This 3-hour course on IBM’s developerWorks, provides a great overview of three of the most commonly used Watson services: Alchemy API; Visual Recognition; and Text to Speech. It then provides a step-by-step tutorial on how to use each service and extend the functionality of Swift-based, mobile apps. In this blog series, we will explore each service and tutorial so you can understand how and where it might be applicable to you.
So let’s start by looking at the Alchemy API. In the first part of the course, you will build a cognitive mobile application using Sentiment Analysis via the Alchemy API.
As you can see in the video above, this is not as difficult as it may seem. While the video shows the app built at an accelerated pace, most developers find it to be almost as easy as it looks.
As described, the Alchemy API offers a set of services that enable you to build apps which understand the content and context of text in webpages, news articles, and blogs. One of the most common use cases for cognitive applications is to build in functionality that will allow for personalization based on this understanding. To achieve this, the Sentiment Analysis capabilities of the Alchemy API are used.
We start with the Alchemy API and Sentiment Analysis first for two reasons:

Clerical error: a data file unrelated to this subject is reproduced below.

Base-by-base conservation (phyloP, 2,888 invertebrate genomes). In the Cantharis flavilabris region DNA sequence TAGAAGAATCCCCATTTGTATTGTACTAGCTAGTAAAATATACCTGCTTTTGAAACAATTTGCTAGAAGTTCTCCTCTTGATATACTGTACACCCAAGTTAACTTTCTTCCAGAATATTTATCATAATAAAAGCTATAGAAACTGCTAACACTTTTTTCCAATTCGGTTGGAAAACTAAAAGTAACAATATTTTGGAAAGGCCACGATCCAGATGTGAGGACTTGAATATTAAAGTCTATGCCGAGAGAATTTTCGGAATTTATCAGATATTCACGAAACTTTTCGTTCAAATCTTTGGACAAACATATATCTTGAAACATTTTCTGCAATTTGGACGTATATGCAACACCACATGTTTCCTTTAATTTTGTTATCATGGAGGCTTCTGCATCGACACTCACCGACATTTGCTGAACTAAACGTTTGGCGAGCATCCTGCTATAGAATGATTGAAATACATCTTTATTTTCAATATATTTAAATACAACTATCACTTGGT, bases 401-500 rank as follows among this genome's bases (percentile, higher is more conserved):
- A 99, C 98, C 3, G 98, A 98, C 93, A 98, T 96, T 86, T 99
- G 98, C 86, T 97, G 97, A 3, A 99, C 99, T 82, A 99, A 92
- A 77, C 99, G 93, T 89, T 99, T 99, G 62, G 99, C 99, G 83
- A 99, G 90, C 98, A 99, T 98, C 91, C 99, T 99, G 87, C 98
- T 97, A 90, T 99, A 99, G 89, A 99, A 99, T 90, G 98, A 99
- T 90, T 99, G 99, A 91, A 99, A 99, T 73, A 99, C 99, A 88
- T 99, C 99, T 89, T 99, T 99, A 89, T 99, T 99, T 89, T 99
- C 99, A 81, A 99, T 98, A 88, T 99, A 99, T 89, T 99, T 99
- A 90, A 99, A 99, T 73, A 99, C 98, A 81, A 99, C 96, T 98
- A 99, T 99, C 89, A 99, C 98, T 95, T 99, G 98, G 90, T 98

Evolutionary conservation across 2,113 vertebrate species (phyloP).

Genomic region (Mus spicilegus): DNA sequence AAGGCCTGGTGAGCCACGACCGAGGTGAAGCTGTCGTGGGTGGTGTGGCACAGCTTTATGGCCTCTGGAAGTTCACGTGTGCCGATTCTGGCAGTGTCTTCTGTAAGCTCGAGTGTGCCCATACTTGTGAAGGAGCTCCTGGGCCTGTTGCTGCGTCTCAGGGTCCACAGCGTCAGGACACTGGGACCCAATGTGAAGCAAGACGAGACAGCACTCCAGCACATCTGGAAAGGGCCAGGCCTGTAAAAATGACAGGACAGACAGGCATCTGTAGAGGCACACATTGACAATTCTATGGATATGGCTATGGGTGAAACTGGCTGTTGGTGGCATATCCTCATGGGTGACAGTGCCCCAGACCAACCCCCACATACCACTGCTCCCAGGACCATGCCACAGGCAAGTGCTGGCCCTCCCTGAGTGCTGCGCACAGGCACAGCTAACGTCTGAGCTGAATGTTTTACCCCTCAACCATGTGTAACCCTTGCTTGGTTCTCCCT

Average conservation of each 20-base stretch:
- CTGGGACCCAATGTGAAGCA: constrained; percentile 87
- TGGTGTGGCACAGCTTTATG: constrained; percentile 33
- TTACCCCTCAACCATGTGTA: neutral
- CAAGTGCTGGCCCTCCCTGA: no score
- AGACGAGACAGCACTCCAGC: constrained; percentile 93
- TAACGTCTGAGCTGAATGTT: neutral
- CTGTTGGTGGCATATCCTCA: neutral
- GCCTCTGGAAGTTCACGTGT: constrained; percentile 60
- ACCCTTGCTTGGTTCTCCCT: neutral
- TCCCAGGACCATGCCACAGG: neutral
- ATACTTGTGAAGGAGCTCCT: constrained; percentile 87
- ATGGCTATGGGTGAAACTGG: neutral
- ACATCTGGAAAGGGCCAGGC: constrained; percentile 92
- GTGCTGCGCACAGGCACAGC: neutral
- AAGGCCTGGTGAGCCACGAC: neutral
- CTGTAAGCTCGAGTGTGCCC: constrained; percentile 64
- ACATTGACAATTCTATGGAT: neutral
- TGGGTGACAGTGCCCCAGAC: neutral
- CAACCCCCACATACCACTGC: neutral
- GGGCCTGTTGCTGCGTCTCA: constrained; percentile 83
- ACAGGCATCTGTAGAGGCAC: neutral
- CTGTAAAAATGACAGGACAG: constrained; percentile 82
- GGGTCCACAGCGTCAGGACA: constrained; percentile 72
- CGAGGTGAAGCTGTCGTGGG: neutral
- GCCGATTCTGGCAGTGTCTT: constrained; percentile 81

it is an easier service to quickly started with
it provides a foundation for using the other Watson services and building more advanced functionality into your own apps
Demonstrating Sentiment Analysis
So what kind of things can you do with Sentiment Analysis? Let explore two demos and see for ourselves.
The first, is a simple Text Analysis Demo which allows you to analyze a text block or URL. Then determine whether the text and subjects represented in the text or content on the page are positive or negative. It is simple, but provide a quick illustration of how the service works.
The second, Your Celebrity Matchtakes this a bit further. It extracts content from social media feeds. Then, compares it against those of other individuals to compare and determine which feeds are most similar and most different. It is fun, but more importantly shows how you can take known data, analyze it and use it to influence how you interact with them.
Using this, you could predict behaviors and preferences based on this analysis. A retailer could make more personalized recommendations to their customers. And using existing data sources in your own databases, you can increase the accuracy.
In the part 2 of this blog series, we will discuss the Visual Recognition service and tutorial.
Over the past few years, we’ve seen a significant rise in popularity for intelligent personal assistants, such as Apple’s Siri, Amazon Alexa, and Google Assistant. Though they initially appeared to be little more than a novelty, they’ve evolved to become rather useful as a convenient interface to interact with service APIs and IoT connected devices.
In this post, I'll show you how to build a basic Spring app with Twitter login using Spring Social. Then we'll use Watson Tone Analyzer to determine the dominant emotion from each of the tweets on the time of the logged-in user. The project we will create will be similar to the Accessing Twitter Data Spring guide, but with a few modifications.
The Arria Natural Language Generation APIs service is an addition to the Finance category on the IBM Cloud platform. This blog post shows you how to get started with Arria’s Natural Language Generation APIs service on the IBM Cloud platform.